Asian stocks are set to open lower Tuesday, as traders return their focus to China’s efforts to halt its economic malaise after markets in the US were shut for the US Labor Day holiday.
(Bloomberg) — Asian stocks are set to open lower Tuesday, as traders return their focus to China’s efforts to halt its economic malaise after markets in the US were shut for the US Labor Day holiday.
Futures in Japan and Australia point to shares easing on Tuesday, while Hong Kong’s Hang Seng index — which jumped more than 3% Monday before paring gains — is also set to fall. That comes after European shares failed to provide a strong lead for investors, with the Stoxx 600 gauge closing little-changed in low-volume trading after rising as much as 0.8% earlier.
China’s beleaguered property sector is getting a boost from the announcement that down-payment thresholds across the nation would be lowered, with Shanghai and Beijing seen as benefiting the most. A Bloomberg gauge of Chinese developers jumped as much as 8.7% on Monday, with sentiment improving further after news of a weekend surge in home sales in two of its biggest cities, an early sign that government efforts to cushion a record housing slowdown is helping.
China’s PMI composite and services data to be released Tuesday will provide further indications on whether Asia’s biggest economy is starting to emerge from its post-pandemic torpor.
“We have been looking for more significant property rescue measures for some time to shore up sentiment and consumer confidence,” UBS Global Wealth Management Chief Investment Officer Mark Haefele said. “This now appears to be materializing in a more convincing way.”
On Monday, Europe’s consumer, travel and leisure and mining shares — sectors with exposure to China — advanced. Danish drugmaker Novo Nordisk A/S rose to a new record high, having just become Europe’s most valuable firm. Carmaker Mercedes Benz Group AG added 1% after unveiling a new, longer-range electric vehicle.
Meanwhile, expectations of crude supply cuts from the OPEC+ group kept oil futures near nine-month highs. WTI crude oil edged higher after surging last week on Russia’s announcement that it will extend export curbs. Saudi Arabia — which along with Moscow sets the tone at the OPEC+ alliance — is widely expected by traders to follow suit by pushing its voluntary curbs into October.
Markets got a boost from a US jobs report on Friday that showed a steadily cooling labor market, offering the Federal Reserve room to pause rate increases this month. Some investors are convinced the Fed won’t hike rates further this cycle, bets that were reinforced after last week’s jobs data. At the same time, this year’s US stock market rally is strong enough to withstand another leg higher for bond yields, according to the latest Markets Live Pulse survey.
Some investors are convinced the Fed won’t hike rates further this cycle, bets that were reinforced after last week’s jobs data. At the same time, this year’s US stock market rally is strong enough to withstand another leg higher for bond yields, according to the latest Markets Live Pulse survey.
“The incoming data supports our view of a ‘softish’ landing for the US economy,” Haefele said.
While Treasury markets were closed, bond yields inched higher in the euro zone, with rate-setters seemingly divided on whether policy needs to be tightened further this month, given above-forecast inflation and sluggish growth. In a speech in London, European Central Bank President Christine Lagarde avoided signaling whether policymakers will raise or hold interest rates next week.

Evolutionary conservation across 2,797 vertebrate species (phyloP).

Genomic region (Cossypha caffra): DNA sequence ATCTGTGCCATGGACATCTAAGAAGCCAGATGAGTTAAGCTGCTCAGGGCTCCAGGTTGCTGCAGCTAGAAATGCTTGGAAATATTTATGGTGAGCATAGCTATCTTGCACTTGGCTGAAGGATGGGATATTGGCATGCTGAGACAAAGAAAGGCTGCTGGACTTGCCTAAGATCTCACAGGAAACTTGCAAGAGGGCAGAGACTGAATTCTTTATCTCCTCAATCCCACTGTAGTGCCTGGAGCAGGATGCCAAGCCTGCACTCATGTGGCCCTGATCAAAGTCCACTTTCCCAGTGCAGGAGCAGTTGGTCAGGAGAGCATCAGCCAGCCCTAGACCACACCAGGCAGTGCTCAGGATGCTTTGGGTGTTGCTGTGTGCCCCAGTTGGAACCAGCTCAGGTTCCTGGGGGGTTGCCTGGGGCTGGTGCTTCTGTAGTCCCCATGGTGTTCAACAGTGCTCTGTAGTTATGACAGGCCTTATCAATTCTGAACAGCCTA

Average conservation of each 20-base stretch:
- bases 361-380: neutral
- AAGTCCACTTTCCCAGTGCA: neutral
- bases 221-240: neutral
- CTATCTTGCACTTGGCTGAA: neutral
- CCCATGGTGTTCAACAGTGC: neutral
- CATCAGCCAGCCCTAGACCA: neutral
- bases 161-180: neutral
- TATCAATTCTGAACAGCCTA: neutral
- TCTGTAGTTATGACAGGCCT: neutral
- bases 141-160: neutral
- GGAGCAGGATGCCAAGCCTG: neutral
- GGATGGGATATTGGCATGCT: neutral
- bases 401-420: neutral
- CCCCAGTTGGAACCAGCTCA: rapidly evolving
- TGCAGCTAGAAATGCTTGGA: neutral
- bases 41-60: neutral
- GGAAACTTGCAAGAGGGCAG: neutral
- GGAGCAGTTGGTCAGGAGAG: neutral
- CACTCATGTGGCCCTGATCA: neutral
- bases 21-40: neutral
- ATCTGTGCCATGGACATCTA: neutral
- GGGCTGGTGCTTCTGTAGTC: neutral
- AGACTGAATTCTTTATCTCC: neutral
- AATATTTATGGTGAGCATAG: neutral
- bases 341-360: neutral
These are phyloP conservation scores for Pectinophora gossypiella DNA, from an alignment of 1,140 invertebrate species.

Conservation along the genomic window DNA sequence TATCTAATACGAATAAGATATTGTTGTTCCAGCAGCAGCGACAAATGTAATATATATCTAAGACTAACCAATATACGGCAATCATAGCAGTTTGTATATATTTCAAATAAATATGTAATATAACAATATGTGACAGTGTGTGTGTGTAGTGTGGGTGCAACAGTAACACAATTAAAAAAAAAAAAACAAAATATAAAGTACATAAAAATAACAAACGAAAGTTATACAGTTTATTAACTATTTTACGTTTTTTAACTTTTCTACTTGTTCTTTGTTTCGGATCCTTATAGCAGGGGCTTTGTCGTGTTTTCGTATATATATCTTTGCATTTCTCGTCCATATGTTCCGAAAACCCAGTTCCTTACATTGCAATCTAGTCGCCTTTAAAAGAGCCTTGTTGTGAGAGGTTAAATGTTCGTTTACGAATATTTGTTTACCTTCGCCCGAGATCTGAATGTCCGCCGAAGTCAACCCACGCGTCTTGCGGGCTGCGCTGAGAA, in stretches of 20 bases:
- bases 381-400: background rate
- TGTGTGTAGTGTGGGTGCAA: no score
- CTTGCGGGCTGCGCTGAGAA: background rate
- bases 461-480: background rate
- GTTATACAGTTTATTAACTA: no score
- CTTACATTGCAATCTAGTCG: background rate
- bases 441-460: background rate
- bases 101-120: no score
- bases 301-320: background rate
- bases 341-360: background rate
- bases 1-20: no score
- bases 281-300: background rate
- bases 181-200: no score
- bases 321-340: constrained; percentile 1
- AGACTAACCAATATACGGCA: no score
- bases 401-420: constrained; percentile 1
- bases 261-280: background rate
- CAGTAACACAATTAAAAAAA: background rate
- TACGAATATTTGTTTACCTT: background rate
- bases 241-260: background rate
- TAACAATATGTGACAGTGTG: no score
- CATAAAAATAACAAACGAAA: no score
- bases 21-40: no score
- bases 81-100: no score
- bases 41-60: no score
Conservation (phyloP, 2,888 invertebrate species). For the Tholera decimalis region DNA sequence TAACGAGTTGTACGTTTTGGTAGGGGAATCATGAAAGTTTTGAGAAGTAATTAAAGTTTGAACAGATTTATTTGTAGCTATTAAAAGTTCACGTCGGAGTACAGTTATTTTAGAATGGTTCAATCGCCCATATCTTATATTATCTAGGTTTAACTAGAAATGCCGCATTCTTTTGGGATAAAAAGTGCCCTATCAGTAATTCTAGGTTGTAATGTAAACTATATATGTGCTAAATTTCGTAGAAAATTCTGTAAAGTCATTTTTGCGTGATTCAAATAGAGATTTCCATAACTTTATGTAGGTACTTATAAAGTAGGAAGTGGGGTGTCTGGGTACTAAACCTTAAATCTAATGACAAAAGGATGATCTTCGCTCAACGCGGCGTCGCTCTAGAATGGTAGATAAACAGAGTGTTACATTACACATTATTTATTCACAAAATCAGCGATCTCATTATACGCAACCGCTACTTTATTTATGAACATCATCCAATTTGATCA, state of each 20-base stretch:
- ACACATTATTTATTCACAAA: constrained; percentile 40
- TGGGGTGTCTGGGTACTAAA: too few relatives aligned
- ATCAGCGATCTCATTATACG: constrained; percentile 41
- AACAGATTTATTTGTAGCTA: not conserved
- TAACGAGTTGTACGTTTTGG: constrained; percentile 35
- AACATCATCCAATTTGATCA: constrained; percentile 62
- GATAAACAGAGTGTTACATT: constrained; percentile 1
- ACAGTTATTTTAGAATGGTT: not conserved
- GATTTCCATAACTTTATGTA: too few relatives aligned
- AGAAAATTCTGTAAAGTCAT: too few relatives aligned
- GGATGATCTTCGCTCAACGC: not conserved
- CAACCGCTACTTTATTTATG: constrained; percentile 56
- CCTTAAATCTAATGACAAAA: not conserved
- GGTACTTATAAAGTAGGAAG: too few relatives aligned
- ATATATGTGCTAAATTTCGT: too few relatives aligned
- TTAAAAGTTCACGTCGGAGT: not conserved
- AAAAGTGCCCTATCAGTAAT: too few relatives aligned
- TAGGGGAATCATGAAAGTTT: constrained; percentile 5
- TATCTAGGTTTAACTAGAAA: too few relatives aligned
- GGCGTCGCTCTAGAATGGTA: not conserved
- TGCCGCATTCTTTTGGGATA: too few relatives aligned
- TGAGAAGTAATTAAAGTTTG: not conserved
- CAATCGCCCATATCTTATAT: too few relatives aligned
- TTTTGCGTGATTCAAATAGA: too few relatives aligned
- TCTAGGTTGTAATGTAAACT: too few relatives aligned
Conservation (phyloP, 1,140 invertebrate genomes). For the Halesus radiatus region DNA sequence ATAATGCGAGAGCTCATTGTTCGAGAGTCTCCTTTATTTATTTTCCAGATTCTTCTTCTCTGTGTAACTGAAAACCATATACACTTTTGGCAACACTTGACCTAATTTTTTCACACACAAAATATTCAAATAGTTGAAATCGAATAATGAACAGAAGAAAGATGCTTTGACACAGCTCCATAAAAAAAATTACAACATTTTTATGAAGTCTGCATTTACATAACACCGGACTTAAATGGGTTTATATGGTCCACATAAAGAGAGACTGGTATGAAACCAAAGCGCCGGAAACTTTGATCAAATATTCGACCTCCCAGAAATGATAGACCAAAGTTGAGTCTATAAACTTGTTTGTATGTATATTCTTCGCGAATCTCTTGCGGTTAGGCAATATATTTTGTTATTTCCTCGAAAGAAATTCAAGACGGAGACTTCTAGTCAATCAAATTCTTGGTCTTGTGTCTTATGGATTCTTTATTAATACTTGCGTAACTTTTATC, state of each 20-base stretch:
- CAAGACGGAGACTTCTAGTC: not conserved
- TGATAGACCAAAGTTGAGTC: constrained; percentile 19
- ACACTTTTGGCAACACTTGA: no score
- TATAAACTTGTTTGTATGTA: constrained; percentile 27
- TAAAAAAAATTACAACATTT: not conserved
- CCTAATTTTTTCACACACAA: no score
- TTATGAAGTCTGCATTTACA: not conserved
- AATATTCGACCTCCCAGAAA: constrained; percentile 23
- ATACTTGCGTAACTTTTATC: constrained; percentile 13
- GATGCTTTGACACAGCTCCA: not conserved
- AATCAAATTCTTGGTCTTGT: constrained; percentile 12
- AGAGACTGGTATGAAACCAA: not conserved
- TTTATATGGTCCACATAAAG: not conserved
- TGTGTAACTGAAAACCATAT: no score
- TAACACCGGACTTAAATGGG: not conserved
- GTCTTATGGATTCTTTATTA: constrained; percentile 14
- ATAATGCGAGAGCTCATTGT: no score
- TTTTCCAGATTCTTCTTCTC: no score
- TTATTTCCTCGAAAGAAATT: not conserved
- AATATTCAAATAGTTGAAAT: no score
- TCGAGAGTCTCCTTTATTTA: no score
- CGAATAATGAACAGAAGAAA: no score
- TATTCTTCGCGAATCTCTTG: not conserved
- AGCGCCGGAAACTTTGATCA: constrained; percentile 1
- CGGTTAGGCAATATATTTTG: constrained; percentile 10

Elsewhere, Australia’s central bank is expected to keep its key interest rate unchanged today. The Bloomberg Dollar Spot Index was little changed after rallying 0.4% on Friday.
Key events this week:
- Australia current account, rate decision, Tuesday
- Japan household spending, Tuesday
- China Caixin services PMI, Tuesday
- Eurozone S&P Global Eurozone Services PMI, PPI, Tuesday
- US factory orders, Tuesday
- ECB President Christine Lagarde chairs panel focused on central banks and international sanctions at ECB Legal Conference, Tuesday
- Australia GDP, Wednesday
- Eurozone retail sales, Wednesday
- Germany factory orders, Wednesday
- US trade, Wednesday
- Canada rate decision, Wednesday
- Bank of England Governor Andrew Bailey testifies to the UK parliament’s Treasury Select Committee, Wednesday
- Federal Reserve issues Beige Book economic survey, Wednesday
- Boston Fed President Susan Collins speaks on the economy at New England Council, Wednesday
- China trade, forex reserves, Thursday
- Eurozone GDP, Thursday
- US initial jobless claims, Thursday
- Bank of Canada Governor Tiff Macklem to speak on the Economic Progress Report, Thursday
- New York Fed President John Williams participates in moderated discussion at the Bloomberg Market Forum, Thursday
- Atlanta Fed President Raphael Bostic speaks on economic outlook at Broward College, Thursday
- Japan GDP, Friday
- France industrial production, Friday
- Germany CPI, Friday
Some of the main moves in markets:
- S&P 500 futures were little changed as of 7:20 a.m. Tokyo time
- Nasdaq 100 futures were little changed
- Hang Seng futures fell 0.4%
- S&P/ASX 200 futures fell 0.3%
- The Bloomberg Dollar Spot Index was little changed
- The euro was little changed at $1.0798
- The Japanese yen was little changed at 146.48 per dollar
- The offshore yuan was little changed at 7.2763 per dollar
- The Australian dollar was little changed at $0.6464
- Bitcoin fell 0.3% to $25,739.4
- Ether fell 0.4% to $1,621.2
- West Texas Intermediate crude rose 0.4% to $85.85 a barrel
- Spot gold fell 0.2% to $1,938.60 an ounce
This story was produced with the assistance of Bloomberg Automation.
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